Soulless (Parasol Protectorate #1)



Professor Lyall was crouched over the vampire, examining the hair stick with interest. He was poking about the wound, a spotless white lawn handkerchief wrapped around his hand.

“Very little mess, actually. Almost complete lack of blood spatter.” He leaned forward and sniffed. “Definitely Westminster,” he stated.

The Earl of Woolsey seemed to understand. He turned his piercing gaze onto the dead vampire. “He must have been very hungry.”

Professor Lyall turned the body over. “What happened here?” He took out a small set of wooden tweezers from the pocket of his waistcoat and picked at the back of the vampire's trousers. He paused, rummaged about in his coat pockets, and produced a diminutive leather case. He clicked it open and removed a most bizarre pair of goggle like things. They were gold in color with multiple lenses on one side, between which there appeared to be some kind of liquid. The contraption was also riddled with small knobs and dials. Professor Lyall propped the ridiculous things onto his nose and bent back over the vampire, twiddling at the dials expertly.

“Goodness gracious me,” exclaimed Alexia, “what are you wearing? It looks like the unfortunate progeny of an illicit union between a pair of binoculars and some opera glasses. What on earth are they called, binocticals, spectaculars?”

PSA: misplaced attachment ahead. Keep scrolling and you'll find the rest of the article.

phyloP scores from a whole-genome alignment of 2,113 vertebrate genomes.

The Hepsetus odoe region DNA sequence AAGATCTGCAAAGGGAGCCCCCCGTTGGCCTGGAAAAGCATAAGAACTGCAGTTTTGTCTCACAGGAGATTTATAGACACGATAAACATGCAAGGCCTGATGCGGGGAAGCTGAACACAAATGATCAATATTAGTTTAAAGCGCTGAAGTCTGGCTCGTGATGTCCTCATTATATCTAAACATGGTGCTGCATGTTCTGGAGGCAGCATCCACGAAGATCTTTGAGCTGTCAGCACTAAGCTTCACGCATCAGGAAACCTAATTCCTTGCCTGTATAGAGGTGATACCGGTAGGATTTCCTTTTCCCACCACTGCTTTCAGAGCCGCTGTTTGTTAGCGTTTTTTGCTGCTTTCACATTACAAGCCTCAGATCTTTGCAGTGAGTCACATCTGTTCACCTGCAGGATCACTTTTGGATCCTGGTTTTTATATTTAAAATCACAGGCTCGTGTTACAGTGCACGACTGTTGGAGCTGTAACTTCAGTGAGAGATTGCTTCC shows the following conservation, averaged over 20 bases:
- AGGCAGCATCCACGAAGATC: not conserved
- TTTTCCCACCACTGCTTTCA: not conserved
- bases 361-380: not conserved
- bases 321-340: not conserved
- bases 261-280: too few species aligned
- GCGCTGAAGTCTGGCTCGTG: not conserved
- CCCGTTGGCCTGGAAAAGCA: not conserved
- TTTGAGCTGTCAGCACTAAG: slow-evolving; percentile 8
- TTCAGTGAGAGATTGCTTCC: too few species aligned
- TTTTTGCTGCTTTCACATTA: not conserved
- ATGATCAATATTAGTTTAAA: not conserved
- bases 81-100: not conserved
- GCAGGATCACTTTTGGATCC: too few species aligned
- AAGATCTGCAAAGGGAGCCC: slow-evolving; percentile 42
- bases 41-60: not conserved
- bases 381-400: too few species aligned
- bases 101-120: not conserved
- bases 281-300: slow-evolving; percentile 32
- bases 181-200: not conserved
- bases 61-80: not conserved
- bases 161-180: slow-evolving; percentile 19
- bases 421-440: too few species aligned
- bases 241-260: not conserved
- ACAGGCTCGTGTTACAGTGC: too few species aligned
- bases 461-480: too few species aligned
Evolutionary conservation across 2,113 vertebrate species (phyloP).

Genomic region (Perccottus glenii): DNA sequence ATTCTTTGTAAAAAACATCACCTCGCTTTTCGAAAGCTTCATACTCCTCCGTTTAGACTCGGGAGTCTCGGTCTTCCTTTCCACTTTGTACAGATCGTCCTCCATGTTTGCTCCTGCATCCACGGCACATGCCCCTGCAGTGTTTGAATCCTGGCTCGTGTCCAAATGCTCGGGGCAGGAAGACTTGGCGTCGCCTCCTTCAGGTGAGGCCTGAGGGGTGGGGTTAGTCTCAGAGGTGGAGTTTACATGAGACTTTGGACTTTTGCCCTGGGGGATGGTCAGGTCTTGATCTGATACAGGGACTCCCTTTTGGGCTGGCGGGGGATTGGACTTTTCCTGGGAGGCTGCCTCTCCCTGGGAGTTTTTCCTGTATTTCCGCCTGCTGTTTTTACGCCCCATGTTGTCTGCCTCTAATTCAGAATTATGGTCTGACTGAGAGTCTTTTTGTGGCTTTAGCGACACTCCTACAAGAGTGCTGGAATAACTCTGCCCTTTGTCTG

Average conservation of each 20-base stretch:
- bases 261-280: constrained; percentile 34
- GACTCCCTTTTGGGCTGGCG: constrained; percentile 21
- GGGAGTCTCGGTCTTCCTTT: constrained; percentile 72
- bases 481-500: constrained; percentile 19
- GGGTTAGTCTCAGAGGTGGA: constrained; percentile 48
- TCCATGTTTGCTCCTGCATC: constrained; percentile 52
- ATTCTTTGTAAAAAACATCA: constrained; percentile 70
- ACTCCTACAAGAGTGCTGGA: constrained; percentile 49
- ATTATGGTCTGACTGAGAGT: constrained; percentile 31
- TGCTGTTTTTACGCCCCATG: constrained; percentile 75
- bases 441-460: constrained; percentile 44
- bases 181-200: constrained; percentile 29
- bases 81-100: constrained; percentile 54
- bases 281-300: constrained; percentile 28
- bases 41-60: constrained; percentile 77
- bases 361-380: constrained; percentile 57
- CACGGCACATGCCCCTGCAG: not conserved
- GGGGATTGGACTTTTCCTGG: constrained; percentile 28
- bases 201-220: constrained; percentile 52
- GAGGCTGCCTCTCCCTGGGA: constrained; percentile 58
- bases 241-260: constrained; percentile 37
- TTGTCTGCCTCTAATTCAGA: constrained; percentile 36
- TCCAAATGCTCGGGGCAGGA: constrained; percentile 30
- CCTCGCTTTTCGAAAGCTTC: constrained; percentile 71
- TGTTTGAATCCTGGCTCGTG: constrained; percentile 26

The earl snorted his amusement and then tried to pretend he hadn't. “How about glassicals?” he suggested, apparently unable to resist a contribution. There was a twinkle in his eye as he said it that Alexia found rather unsettling.

Professor Lyall looked up from his examination and glared at the both of them. His right eye was hideously magnified. It was quite gruesome and made Alexia start involuntarily.

“These are my monocular cross-magnification lenses with spectra-modifier attachment, and they are invaluable. I will thank you not to mock them so openly.” He turned once more to the task at hand.

“Oh.” Miss Tarabotti was suitably impressed. “How do they work?” she inquired.

Professor Lyall looked back up at her, suddenly animated. “Well, you see, it is really quite interesting. By turning this little knob here, you can change the distance between the two panes of glass here, allowing the liquid to—”

The earl's groan interrupted him. “Don't get him started, Miss Tarabotti, or we will be here all night.”

Looking slightly crestfallen, Professor Lyall turned back to the dead vampire. “Now, what is this substance all over his clothing?” His boss, preferring the direct approach, resumed his frown and looked accusingly at Alexia. “What on God's green earth is that muck?”